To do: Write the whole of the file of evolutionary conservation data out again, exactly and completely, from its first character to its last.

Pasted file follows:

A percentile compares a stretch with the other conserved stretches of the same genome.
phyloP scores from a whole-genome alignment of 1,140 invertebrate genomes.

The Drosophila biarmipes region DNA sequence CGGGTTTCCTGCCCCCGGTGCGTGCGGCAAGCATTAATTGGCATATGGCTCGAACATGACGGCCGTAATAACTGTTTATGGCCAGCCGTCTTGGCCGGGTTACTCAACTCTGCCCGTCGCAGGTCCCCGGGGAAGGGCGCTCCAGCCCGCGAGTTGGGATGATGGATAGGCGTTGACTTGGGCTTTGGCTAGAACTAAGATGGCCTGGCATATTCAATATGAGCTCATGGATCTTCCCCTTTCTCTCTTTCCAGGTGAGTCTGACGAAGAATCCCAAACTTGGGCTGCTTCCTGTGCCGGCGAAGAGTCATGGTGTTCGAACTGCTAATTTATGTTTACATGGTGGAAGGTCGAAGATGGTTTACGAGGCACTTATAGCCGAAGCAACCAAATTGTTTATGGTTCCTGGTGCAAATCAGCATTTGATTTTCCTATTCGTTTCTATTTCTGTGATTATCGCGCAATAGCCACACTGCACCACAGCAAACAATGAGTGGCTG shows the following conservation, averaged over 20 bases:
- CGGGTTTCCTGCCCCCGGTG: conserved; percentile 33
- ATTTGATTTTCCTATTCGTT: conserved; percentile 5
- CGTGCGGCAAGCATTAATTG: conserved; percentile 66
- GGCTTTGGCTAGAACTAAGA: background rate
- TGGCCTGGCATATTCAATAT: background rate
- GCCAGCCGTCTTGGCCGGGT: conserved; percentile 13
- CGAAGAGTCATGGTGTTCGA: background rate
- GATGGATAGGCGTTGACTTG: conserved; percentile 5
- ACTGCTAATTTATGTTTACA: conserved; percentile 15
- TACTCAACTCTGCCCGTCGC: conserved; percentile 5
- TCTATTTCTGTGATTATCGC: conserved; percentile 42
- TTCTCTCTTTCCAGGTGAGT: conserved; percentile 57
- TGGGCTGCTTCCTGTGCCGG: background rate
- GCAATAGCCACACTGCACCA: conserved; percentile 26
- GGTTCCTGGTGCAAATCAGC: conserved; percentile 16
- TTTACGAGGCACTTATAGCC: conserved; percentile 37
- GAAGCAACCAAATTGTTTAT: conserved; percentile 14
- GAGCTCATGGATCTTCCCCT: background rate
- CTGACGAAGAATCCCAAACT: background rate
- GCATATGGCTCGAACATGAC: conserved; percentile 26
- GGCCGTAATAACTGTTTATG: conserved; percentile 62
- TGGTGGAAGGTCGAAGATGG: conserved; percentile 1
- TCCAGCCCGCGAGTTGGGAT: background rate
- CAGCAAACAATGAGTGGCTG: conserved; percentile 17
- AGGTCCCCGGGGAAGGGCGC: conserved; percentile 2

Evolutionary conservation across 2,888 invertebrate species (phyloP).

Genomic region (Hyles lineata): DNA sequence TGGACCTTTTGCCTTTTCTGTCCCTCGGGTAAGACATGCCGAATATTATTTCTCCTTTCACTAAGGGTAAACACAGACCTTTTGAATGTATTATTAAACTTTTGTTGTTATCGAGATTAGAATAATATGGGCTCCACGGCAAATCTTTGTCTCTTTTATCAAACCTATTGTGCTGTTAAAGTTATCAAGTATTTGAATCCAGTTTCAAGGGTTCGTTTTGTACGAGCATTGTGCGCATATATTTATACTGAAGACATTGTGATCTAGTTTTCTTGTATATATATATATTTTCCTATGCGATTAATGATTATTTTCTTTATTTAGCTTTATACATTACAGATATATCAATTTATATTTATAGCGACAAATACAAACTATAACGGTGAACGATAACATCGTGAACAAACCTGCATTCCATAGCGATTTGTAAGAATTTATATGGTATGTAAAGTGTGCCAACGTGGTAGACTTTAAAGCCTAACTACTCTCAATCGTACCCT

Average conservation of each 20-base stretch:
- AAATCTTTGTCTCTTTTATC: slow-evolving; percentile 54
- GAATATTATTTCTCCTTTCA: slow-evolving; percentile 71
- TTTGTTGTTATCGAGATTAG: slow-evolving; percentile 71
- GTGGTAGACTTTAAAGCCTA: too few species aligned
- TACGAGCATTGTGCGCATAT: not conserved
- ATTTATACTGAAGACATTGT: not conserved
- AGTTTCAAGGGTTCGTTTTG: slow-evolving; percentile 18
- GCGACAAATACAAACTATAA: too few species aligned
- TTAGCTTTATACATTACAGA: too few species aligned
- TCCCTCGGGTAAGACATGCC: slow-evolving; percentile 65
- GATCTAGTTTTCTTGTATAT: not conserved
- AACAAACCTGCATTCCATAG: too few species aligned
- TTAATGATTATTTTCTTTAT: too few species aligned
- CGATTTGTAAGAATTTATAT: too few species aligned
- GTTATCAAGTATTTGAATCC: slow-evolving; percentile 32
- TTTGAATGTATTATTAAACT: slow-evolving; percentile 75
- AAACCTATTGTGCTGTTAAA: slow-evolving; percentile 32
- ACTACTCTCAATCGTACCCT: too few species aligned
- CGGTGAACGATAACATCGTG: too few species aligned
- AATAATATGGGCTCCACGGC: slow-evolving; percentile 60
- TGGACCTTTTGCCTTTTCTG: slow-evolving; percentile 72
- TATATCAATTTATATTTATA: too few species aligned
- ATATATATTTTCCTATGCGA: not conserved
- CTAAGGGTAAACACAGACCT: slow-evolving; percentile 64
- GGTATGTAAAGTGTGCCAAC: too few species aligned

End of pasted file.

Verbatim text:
A percentile compares a stretch with the other conserved stretches of the same genome.
phyloP scores from a whole-genome alignment of 1,140 invertebrate genomes.

The Drosophila biarmipes region DNA sequence CGGGTTTCCTGCCCCCGGTGCGTGCGGCAAGCATTAATTGGCATATGGCTCGAACATGACGGCCGTAATAACTGTTTATGGCCAGCCGTCTTGGCCGGGTTACTCAACTCTGCCCGTCGCAGGTCCCCGGGGAAGGGCGCTCCAGCCCGCGAGTTGGGATGATGGATAGGCGTTGACTTGGGCTTTGGCTAGAACTAAGATGGCCTGGCATATTCAATATGAGCTCATGGATCTTCCCCTTTCTCTCTTTCCAGGTGAGTCTGACGAAGAATCCCAAACTTGGGCTGCTTCCTGTGCCGGCGAAGAGTCATGGTGTTCGAACTGCTAATTTATGTTTACATGGTGGAAGGTCGAAGATGGTTTACGAGGCACTTATAGCCGAAGCAACCAAATTGTTTATGGTTCCTGGTGCAAATCAGCATTTGATTTTCCTATTCGTTTCTATTTCTGTGATTATCGCGCAATAGCCACACTGCACCACAGCAAACAATGAGTGGCTG shows the following conservation, averaged over 20 bases:
- CGGGTTTCCTGCCCCCGGTG: conserved; percentile 33
- ATTTGATTTTCCTATTCGTT: conserved; percentile 5
- CGTGCGGCAAGCATTAATTG: conserved; percentile 66
- GGCTTTGGCTAGAACTAAGA: background rate
- TGGCCTGGCATATTCAATAT: background rate
- GCCAGCCGTCTTGGCCGGGT: conserved; percentile 13
- CGAAGAGTCATGGTGTTCGA: background rate
- GATGGATAGGCGTTGACTTG: conserved; percentile 5
- ACTGCTAATTTATGTTTACA: conserved; percentile 15
- TACTCAACTCTGCCCGTCGC: conserved; percentile 5
- TCTATTTCTGTGATTATCGC: conserved; percentile 42
- TTCTCTCTTTCCAGGTGAGT: conserved; percentile 57
- TGGGCTGCTTCCTGTGCCGG: background rate
- GCAATAGCCACACTGCACCA: conserved; percentile 26
- GGTTCCTGGTGCAAATCAGC: conserved; percentile 16
- TTTACGAGGCACTTATAGCC: conserved; percentile 37
- GAAGCAACCAAATTGTTTAT: conserved; percentile 14
- GAGCTCATGGATCTTCCCCT: background rate
- CTGACGAAGAATCCCAAACT: background rate
- GCATATGGCTCGAACATGAC: conserved; percentile 26
- GGCCGTAATAACTGTTTATG: conserved; percentile 62
- TGGTGGAAGGTCGAAGATGG: conserved; percentile 1
- TCCAGCCCGCGAGTTGGGAT: background rate
- CAGCAAACAATGAGTGGCTG: conserved; percentile 17
- AGGTCCCCGGGGAAGGGCGC: conserved; percentile 2

Evolutionary conservation across 2,888 invertebrate species (phyloP).

Genomic region (Hyles lineata): DNA sequence TGGACCTTTTGCCTTTTCTGTCCCTCGGGTAAGACATGCCGAATATTATTTCTCCTTTCACTAAGGGTAAACACAGACCTTTTGAATGTATTATTAAACTTTTGTTGTTATCGAGATTAGAATAATATGGGCTCCACGGCAAATCTTTGTCTCTTTTATCAAACCTATTGTGCTGTTAAAGTTATCAAGTATTTGAATCCAGTTTCAAGGGTTCGTTTTGTACGAGCATTGTGCGCATATATTTATACTGAAGACATTGTGATCTAGTTTTCTTGTATATATATATATTTTCCTATGCGATTAATGATTATTTTCTTTATTTAGCTTTATACATTACAGATATATCAATTTATATTTATAGCGACAAATACAAACTATAACGGTGAACGATAACATCGTGAACAAACCTGCATTCCATAGCGATTTGTAAGAATTTATATGGTATGTAAAGTGTGCCAACGTGGTAGACTTTAAAGCCTAACTACTCTCAATCGTACCCT

Average conservation of each 20-base stretch:
- AAATCTTTGTCTCTTTTATC: slow-evolving; percentile 54
- GAATATTATTTCTCCTTTCA: slow-evolving; percentile 71
- TTTGTTGTTATCGAGATTAG: slow-evolving; percentile 71
- GTGGTAGACTTTAAAGCCTA: too few species aligned
- TACGAGCATTGTGCGCATAT: not conserved
- ATTTATACTGAAGACATTGT: not conserved
- AGTTTCAAGGGTTCGTTTTG: slow-evolving; percentile 18
- GCGACAAATACAAACTATAA: too few species aligned
- TTAGCTTTATACATTACAGA: too few species aligned
- TCCCTCGGGTAAGACATGCC: slow-evolving; percentile 65
- GATCTAGTTTTCTTGTATAT: not conserved
- AACAAACCTGCATTCCATAG: too few species aligned
- TTAATGATTATTTTCTTTAT: too few species aligned
- CGATTTGTAAGAATTTATAT: too few species aligned
- GTTATCAAGTATTTGAATCC: slow-evolving; percentile 32
- TTTGAATGTATTATTAAACT: slow-evolving; percentile 75
- AAACCTATTGTGCTGTTAAA: slow-evolving; percentile 32
- ACTACTCTCAATCGTACCCT: too few species aligned
- CGGTGAACGATAACATCGTG: too few species aligned
- AATAATATGGGCTCCACGGC: slow-evolving; percentile 60
- TGGACCTTTTGCCTTTTCTG: slow-evolving; percentile 72
- TATATCAATTTATATTTATA: too few species aligned
- ATATATATTTTCCTATGCGA: not conserved
- CTAAGGGTAAACACAGACCT: slow-evolving; percentile 64
- GGTATGTAAAGTGTGCCAAC: too few species aligned